Hearing from Lannan, Desmond and Hairston

PHILADELPHIA - John Lannan isn't the type to talk openly about wanting to stick it to an organization or shove a strong performance in anyone's face to prove a point.

He could go that route, but Lannan just isn't that kind of guy.

That's why the left-hander downplayed the fact that his best outing in years - eight scoreless innings of four-hit ball - came against the team that drafted him, sent him to the minors last season and then cut him loose this winter.

"The first time back, I guess there was a little bit more (satisfaction), just because of my first start back and it was my first time facing the Nationals," Lannan said. "I remembered that feeling. This time I just told myself it's just any other start. I just had to go out there and worry about doing my job. It doesn't matter who you face really. You just have to go out and pitch. Especially the way things have been going lately."

Lannan was his typical self today - not overpowering anyone, but locating his sinker and keeping hitters off-balance. The Nats know Lannan's repertoire, but they couldn't touch him tonight.

"He's going to have his starts where he throws really well like he did tonight, and he's going to have starts where he doesn't throw that well," Ryan Zimmerman said. "Kind of just like any 3-4-5 guy, or whatever you want to call him. But tonight, he had his good stuff. He was getting ahead with his offspeed pitches. He had really good command of that changeup on the inner half to righties. And when he gets ahead 0-1, he does a good job."

Ian Desmond had a different take.

"Me personally, it was just my own aggressiveness," Desmond said. "I got myself out. I feel like I just beat my head against the door for three hours. Or however long that took. ... I didn't think he used his fastball as much as he used to. He was throwing a lot of changeups. A lot of sliders. A couple cutters. I tip my cap to him, I guess. It's hard to do, but I'll do it."

Reporters met Scott Hairston for the first time after the game, capping off what's been a pretty chaotic 24 hours for the 33-year-old outfielder. He learned last night that he was getting traded from the Cubs to the Nats, had his flight this morning delayed twice and then arrived at Citizens Bank Park less than two hours before first pitch tonight.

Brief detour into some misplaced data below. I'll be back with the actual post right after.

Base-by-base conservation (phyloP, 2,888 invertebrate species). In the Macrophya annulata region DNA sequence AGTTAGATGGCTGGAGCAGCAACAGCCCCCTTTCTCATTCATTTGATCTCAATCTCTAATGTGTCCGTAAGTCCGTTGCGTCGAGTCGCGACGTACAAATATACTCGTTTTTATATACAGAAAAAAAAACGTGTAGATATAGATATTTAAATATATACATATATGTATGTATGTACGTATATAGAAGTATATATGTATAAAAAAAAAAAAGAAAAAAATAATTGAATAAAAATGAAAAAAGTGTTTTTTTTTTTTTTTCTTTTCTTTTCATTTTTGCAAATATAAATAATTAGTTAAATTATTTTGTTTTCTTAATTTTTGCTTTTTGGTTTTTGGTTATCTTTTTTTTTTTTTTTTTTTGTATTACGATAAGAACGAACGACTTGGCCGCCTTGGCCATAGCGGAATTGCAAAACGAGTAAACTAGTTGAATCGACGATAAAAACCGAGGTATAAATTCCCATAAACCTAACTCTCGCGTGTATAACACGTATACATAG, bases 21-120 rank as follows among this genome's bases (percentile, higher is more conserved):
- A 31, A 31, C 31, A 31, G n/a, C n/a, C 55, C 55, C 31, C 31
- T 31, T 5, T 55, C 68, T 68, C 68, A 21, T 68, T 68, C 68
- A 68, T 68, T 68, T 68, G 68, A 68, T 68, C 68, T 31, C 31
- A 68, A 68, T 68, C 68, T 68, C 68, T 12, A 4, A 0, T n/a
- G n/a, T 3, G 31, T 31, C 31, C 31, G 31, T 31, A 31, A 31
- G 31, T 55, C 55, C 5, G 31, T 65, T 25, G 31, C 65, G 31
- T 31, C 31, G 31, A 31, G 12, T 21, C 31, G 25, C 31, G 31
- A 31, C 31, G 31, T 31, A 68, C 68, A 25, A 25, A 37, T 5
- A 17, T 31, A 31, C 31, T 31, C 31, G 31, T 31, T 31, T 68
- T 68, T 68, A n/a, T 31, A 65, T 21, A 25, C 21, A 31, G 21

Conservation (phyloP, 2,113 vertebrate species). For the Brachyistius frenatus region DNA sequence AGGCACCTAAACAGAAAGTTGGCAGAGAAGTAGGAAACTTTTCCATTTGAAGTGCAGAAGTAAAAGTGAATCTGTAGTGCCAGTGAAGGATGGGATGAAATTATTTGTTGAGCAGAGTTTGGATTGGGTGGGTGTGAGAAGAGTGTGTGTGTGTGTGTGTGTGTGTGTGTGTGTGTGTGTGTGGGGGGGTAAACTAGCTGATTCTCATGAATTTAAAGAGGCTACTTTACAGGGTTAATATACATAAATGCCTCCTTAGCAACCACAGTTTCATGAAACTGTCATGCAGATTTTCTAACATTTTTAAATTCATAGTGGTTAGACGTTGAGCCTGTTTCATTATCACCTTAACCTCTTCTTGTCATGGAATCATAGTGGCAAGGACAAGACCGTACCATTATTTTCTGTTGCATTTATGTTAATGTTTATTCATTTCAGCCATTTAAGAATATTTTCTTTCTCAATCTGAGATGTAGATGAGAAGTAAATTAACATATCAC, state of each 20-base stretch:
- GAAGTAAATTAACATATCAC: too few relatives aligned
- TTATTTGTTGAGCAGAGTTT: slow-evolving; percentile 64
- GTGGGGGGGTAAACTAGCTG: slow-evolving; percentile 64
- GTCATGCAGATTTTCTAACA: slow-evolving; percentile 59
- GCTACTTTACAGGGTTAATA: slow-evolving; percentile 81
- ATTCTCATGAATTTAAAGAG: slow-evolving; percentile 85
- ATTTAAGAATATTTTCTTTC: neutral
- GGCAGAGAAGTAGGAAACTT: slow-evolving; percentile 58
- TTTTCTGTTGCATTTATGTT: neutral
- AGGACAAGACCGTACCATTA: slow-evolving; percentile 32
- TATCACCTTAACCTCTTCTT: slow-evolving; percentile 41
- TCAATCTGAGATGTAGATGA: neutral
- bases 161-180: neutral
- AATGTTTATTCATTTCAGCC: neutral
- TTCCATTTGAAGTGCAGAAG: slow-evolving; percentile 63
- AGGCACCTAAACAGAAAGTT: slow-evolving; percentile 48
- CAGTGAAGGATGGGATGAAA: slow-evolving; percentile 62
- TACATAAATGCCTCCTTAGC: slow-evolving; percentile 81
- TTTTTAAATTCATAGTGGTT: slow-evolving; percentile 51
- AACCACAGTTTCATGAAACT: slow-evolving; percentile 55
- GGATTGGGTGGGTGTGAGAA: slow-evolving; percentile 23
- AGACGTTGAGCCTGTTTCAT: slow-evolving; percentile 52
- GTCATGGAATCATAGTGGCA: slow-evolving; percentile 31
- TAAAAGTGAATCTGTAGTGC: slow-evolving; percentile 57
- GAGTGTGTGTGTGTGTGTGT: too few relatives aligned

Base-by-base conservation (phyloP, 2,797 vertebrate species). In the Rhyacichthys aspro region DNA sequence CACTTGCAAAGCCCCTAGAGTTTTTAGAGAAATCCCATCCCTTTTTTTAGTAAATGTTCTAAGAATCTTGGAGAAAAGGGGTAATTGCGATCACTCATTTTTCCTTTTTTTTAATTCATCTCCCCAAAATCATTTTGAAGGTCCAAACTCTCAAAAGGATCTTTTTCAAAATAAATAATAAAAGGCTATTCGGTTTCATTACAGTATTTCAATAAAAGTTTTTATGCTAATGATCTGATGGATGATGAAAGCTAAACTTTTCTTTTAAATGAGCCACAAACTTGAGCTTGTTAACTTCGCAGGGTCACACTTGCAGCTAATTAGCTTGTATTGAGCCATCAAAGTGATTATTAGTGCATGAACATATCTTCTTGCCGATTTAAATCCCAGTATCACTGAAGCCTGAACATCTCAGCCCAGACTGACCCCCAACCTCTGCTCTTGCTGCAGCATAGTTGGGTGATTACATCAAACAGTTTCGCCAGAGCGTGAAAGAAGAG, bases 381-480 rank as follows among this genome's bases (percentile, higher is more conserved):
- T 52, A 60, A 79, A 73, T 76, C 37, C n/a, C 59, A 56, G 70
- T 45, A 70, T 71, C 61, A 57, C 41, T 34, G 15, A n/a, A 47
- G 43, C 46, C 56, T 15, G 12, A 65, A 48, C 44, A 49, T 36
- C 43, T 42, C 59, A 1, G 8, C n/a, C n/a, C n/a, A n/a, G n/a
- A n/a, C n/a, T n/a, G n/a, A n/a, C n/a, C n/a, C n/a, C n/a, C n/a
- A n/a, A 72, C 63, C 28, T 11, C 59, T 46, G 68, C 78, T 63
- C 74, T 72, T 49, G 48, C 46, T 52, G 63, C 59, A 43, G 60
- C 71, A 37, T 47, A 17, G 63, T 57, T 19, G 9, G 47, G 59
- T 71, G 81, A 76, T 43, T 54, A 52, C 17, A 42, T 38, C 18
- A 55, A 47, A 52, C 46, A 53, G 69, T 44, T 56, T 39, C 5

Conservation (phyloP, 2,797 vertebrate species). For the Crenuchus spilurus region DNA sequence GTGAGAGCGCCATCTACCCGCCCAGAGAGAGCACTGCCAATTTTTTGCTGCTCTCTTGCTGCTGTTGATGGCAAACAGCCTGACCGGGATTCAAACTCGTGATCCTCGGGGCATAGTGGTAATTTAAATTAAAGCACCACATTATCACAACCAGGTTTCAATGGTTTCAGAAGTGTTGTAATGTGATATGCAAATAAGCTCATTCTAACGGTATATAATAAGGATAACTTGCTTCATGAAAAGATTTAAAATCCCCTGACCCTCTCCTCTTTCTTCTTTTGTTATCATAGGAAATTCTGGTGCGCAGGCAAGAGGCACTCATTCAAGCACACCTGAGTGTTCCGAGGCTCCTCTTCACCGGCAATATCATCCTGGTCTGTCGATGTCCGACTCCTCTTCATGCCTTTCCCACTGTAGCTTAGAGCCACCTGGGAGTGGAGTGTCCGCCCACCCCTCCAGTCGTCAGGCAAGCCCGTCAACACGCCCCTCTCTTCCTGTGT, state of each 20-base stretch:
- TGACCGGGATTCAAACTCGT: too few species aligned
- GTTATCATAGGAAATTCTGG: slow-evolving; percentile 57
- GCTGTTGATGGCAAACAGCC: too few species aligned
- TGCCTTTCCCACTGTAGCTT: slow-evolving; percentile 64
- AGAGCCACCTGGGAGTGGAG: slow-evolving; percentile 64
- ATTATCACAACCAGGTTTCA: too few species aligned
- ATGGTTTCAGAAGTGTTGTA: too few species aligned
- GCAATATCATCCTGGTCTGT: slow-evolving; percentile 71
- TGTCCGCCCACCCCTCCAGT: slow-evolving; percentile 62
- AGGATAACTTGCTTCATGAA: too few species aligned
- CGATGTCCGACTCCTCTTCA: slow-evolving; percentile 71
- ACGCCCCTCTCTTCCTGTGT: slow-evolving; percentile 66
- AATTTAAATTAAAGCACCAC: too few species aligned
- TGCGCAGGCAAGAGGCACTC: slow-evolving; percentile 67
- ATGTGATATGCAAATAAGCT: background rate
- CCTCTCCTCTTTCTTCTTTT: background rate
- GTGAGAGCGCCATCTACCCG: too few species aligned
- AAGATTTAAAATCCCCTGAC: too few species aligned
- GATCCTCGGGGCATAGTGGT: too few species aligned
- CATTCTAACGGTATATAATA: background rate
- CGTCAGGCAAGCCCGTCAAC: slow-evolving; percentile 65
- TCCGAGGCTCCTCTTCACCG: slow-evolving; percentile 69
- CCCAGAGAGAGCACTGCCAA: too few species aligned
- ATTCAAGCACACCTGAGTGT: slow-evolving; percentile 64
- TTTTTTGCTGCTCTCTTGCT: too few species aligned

Hairston has bounced around a good bit in his career, playing now for six teams in 10 seasons, and he thought there was a decent chance the Cubs would deal him prior to the trade deadline.

"I had a feeling," Hairston said. "There wasn't much talk about it but around this time, you always think, especially if you've been traded before, it's always on your mind. But I was hoping if I was going to get traded that I'd come to a contender and that happened so I was very happy last night."

While some younger players might not be used to coming off the bench and serving as a pinch-hitter, that's a role Hairston is familiar with. He's been a starting outfielder before, but has spent much of his career in a platoon role and a bench bat that is used against left-handed pitchers, who he sees well.

"I'm very comfortable with that," Hairston said. "I've been used to that the last few years. Coming over here I expected the same thing. Being in the NL Central I didn't really have the opportunity I was looking for. Especially in the span of a few games you'd see a lot of righties but it's nice coming over here, into this division, which I'm used to. I was with (the Mets) for two years so I've seen a lot of the pitching, the left-handers."

Manager Davey Johnson said today he'd consider using Hairston a bit at first base, but Hairston said he's never played there before. He is open to the idea, however, and said he has taken grounders at first in the past.

Hairston's playing time with the Cubs this season was spotty, which the Nats feel might explain his .172 average and .232 on-base percentage. Hairston does have eight home runs on the season, but knows he hasn't performed to the level he's capable.

"Just OK," he said. "Obviously the batting average is not where I want it to be. I think I shoot for a high average more than anything. But as a player you try to never be satisfied. At the same time I just want to do my job coming off the bench and when there's a lefty on the mound, I want to be a tough out. Overall I haven't been satisfied with the way I've been playing but we still have over a half a season left and there's still a lot of time."

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